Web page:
The most striking feature of the red rhinoceros shrimp (lat. Caridina gracilirostris) is its extremely long, reddish “nose” (Rostrum), which led to the unmistakable species name. This can break off during rivalry fights or during transport, for example, but it grows back completely during the next moult, which means that the animals retain their characteristic appearance for a long time. Red rhinoceros shrimp grow to a size of 3.5 to 4 centimetres, with the males being slightly smaller than the females. The narrow, slightly S-shaped body, which in females is slightly more arched at the abdomen, is transparent, sometimes milky, and shows a red longitudinal stripe. With their transparent body and filigree legs, red rhinoceros shrimp look very fragile. There are quite small antennae on the head and the scissors or pincers are also rather small. The tail tapers very sharply towards the end.
Red rhinoceros shrimp are demanding when it comes to keeping them. Their keeping is recommended for shrimp lovers who are already willing to put in more effort, especially when it comes to breeding this shrimp species. Red rhinoceros shrimp need sufficient swimming space, as they are very keen on swimming and are very active. The shrimp tank should therefore have a minimum size of 50 litres. As a very sociable shrimp species, they should only be kept in groups of at least ten animals. Curious, red rhinoceros shrimp not only explore the ground, but also plants, roots and stones.
Small rock caves, shards of clay, but also roots should offer them shelter. A dark, fine-grained or sandy substrate is visually advantageous. In their original habitat, red rhinoceros shrimps inhabit different habitats with brackish and fresh water. In the shrimp tank, they can be kept in freshwater with hard water values and slightly salted water. A salinity of approximately 15 g sea salt per litre is recommended. The optimum water temperature is 20 to 28°C and a pH value between 6.5 and 7.5. The carbonate value should be up to 11° dKH, while the total hardness of the water should be 8 to 15 dGH. Most aquarium plants tolerate hard fresh water that is slightly salted. However, red rhinoceros shrimp are not necessarily dependent on plant growth.
As omnivores, red rhinoceros shrimps have no special demands with regard to their food. They feed mainly on algae coverings, dead plant material and food remains which they find when searching the shrimp tank, especially the bottom ground. Frozen food or a special shrimp food is also accepted. In the shrimp tank, brown autumn leaves should be available to the red rhinoceros shrimp as a permanent food. Spinach or nettle sticks can also serve as an additional food source, as young plants are eagerly eaten by the animals. It is advisable to administer protein twice a week in the form of special protein food.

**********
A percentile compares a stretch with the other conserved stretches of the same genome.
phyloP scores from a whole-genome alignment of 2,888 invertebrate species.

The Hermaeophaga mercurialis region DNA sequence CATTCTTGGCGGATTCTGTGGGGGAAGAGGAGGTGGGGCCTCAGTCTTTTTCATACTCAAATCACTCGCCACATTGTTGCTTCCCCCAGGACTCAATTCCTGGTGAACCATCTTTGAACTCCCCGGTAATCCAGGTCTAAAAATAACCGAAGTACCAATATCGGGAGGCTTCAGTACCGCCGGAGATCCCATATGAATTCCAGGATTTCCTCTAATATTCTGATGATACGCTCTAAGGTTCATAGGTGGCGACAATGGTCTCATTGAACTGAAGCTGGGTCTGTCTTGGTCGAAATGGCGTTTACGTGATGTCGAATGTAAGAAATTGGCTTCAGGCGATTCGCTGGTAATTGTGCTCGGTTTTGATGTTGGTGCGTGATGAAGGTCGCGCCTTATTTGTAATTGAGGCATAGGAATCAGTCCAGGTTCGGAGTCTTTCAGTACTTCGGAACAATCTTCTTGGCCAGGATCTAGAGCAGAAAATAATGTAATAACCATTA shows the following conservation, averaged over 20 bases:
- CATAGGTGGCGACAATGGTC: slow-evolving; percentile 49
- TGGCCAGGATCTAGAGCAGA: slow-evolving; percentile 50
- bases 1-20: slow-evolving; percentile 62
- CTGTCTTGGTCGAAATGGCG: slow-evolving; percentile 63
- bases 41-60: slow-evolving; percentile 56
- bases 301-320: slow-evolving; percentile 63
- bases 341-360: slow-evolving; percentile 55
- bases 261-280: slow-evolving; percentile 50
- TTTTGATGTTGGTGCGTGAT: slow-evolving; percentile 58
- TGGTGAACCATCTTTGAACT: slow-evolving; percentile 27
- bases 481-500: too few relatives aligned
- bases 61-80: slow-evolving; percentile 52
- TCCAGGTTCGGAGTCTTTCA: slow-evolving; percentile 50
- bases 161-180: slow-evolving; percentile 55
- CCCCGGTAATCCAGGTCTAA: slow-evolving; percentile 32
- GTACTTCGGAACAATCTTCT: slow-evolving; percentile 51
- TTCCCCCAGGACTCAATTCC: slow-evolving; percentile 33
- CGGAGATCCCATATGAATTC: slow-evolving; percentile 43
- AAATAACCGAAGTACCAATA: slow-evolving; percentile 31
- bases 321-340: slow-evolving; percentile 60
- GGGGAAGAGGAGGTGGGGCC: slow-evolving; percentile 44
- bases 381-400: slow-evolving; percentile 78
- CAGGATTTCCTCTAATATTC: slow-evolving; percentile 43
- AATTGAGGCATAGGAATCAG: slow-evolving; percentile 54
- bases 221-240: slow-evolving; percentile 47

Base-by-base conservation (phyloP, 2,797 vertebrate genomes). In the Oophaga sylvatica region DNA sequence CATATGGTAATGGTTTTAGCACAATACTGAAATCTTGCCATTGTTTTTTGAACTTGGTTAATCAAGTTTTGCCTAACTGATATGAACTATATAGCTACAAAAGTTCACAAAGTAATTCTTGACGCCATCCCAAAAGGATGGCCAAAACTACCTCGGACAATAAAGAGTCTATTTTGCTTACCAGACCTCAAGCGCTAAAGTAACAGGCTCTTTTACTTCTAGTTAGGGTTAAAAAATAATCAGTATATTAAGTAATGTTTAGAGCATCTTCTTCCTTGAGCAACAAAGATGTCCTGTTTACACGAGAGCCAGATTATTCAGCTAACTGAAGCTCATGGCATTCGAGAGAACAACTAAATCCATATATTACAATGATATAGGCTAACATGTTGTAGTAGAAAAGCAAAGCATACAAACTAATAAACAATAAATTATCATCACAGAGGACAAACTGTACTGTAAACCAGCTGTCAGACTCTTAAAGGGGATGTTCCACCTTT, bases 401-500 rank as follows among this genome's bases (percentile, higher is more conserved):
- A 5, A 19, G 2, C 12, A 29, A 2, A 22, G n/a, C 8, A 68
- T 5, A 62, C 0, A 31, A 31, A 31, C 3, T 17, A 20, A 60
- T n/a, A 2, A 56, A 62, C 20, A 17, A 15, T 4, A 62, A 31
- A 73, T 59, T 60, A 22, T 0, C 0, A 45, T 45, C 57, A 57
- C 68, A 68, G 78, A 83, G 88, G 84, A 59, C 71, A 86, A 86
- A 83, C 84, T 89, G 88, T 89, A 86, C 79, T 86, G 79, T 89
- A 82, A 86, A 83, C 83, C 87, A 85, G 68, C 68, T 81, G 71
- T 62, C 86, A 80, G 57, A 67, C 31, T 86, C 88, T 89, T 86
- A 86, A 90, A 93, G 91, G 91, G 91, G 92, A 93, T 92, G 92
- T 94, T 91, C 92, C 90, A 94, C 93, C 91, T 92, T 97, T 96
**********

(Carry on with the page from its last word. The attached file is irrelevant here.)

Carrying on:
Red rhinoceros shrimp belong to the simple reproduction type, whose larvae are not born as fully developed young animals. The females regularly lay more than a thousand tiny eggs, which they release after a gestation period of about six weeks. Larvae that hatch in freshwater die after a few days, however. The offspring need brackish water for their development, which is why red rhinoceros shrimp cannot reproduce uncontrollably in freshwater aquariums. To breed red rhinoceros shrimp, females should be transferred to a rearing tank with hard, slightly salted water after two weeks of gestation to release the eggs. The mother can then be returned to the original shrimp tank.
The breeding tank is then salted very evenly until a value of half the seawater content is reached, which is typical for brackish water. After one month, regular water changes are carried out to gradually change the water back to hard, slightly salted fresh water. After about two months, the young shrimp can then be transferred to the actual shrimp tank. It is important that the salt content of the water is increased or decreased smoothly, as jumps that are too fast or too high will cause all larvae to die. During rapid and continuous larval growth, the feed size should be adjusted every few days. Thus the larvae should be fed with liquid plankton at the beginning, later on with powdered plankton and 100% spirulina powder. If the larvae are about 4 mm large, they can be fed with just hatched artemial larvae and very fine flake food.
Red rhinoceros shrimp can be easily socialised with other dwarf shrimp species, as they do not crossbreed with other shrimp species. With similar demands on water values, they can also be kept well in an aquarium with other peaceful creatures such as small fish species, crabs, crabs, mussels or snails. Pure species tanks exclusively with red rhinoceros shrimp are often not unusual.